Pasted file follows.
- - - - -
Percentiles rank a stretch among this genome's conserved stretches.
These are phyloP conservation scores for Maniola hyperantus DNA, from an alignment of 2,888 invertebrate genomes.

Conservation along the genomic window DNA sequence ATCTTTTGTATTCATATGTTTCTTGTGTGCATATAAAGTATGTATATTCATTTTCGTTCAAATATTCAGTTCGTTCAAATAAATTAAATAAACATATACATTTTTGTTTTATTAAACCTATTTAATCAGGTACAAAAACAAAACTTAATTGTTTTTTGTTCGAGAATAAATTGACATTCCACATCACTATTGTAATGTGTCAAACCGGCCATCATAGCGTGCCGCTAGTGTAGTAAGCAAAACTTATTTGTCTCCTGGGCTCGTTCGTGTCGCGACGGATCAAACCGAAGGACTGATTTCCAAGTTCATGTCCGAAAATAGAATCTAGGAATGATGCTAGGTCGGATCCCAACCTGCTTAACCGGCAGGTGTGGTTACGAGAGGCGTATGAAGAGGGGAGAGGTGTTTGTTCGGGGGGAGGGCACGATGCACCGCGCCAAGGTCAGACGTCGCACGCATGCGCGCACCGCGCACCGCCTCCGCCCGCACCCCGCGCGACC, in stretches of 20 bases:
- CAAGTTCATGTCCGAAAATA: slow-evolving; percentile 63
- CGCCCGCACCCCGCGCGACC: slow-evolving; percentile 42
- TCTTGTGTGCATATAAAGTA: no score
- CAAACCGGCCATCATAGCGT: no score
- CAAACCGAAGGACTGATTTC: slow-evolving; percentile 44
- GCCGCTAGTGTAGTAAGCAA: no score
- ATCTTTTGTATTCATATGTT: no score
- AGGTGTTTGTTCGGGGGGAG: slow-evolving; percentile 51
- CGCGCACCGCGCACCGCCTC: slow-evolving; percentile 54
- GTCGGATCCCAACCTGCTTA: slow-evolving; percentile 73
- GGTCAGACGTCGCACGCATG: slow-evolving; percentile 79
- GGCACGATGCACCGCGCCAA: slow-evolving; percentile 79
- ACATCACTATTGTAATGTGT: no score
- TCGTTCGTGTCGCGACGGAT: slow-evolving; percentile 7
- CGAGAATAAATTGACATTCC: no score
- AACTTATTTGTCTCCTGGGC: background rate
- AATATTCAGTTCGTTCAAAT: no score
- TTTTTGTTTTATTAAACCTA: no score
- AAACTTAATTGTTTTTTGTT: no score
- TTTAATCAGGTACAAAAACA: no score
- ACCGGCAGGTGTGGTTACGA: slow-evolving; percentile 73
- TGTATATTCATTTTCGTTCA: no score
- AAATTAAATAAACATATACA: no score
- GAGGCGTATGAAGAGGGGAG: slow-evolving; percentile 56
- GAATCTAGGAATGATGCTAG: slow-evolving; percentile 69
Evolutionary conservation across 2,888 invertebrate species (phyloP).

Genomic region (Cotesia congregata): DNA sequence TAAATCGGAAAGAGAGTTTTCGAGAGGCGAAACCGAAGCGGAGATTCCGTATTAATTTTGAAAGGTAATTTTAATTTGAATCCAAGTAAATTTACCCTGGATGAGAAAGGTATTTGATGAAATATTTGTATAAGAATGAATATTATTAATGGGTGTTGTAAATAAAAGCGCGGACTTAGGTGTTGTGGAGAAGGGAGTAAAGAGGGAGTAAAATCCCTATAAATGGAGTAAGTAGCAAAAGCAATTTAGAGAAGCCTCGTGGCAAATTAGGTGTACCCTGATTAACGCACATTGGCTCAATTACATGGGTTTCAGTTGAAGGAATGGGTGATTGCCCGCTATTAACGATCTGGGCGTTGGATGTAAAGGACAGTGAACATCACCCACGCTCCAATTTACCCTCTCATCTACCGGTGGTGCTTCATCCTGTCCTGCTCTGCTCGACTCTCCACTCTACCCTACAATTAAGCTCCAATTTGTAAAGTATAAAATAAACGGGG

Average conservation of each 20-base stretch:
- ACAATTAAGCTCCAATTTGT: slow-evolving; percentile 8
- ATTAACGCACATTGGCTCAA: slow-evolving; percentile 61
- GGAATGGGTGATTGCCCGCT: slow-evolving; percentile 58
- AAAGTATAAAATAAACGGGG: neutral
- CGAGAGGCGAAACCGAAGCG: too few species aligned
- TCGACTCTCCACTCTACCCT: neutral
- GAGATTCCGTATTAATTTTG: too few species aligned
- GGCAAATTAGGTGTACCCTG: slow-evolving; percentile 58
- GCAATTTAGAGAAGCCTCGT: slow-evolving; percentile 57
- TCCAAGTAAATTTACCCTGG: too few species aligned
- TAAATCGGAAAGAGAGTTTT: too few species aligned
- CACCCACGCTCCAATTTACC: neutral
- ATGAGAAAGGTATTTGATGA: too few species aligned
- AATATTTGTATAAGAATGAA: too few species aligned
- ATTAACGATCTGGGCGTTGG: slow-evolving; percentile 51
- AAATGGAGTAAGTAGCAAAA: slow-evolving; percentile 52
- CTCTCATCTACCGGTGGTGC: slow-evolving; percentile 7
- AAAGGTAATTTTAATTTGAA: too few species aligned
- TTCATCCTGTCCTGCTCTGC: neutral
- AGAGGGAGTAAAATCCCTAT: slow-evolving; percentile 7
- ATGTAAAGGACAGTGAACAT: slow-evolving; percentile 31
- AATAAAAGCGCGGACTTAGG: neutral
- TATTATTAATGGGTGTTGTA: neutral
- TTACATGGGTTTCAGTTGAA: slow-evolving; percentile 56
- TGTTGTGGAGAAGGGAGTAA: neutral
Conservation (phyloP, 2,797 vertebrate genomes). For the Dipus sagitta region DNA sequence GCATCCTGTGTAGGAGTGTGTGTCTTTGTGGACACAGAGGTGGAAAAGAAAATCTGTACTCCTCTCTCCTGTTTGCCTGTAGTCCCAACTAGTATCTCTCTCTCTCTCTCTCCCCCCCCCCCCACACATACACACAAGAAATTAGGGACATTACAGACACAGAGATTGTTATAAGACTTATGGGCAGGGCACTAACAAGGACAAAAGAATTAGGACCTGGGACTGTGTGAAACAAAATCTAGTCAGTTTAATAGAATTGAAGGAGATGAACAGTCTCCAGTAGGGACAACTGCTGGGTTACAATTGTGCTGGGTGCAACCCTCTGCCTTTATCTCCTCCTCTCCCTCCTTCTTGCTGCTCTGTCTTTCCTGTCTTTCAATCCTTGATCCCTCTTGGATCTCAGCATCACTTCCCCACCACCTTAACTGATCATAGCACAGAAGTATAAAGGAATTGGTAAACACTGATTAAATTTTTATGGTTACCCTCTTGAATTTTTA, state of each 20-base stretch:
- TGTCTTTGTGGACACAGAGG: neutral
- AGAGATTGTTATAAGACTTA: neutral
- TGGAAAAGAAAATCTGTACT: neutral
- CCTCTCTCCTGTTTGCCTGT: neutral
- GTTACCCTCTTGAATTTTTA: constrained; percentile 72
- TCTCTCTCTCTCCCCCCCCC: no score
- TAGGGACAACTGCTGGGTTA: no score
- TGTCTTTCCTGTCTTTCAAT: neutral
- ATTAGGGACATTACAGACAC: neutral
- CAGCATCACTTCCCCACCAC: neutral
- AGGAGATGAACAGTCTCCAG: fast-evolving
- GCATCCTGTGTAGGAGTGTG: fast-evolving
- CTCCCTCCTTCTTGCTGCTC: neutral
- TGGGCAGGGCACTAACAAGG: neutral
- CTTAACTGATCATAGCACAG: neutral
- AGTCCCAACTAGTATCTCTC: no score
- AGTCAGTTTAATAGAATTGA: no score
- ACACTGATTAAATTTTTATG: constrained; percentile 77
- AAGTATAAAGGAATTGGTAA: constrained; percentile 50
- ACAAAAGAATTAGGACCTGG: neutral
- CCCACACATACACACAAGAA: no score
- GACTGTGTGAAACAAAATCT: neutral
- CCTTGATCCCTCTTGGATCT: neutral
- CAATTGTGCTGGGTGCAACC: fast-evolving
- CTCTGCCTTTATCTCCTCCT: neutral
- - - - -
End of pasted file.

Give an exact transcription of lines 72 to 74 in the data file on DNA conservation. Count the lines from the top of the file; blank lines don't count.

- CTTAACTGATCATAGCACAG: neutral
- AGTCCCAACTAGTATCTCTC: no score
- AGTCAGTTTAATAGAATTGA: no score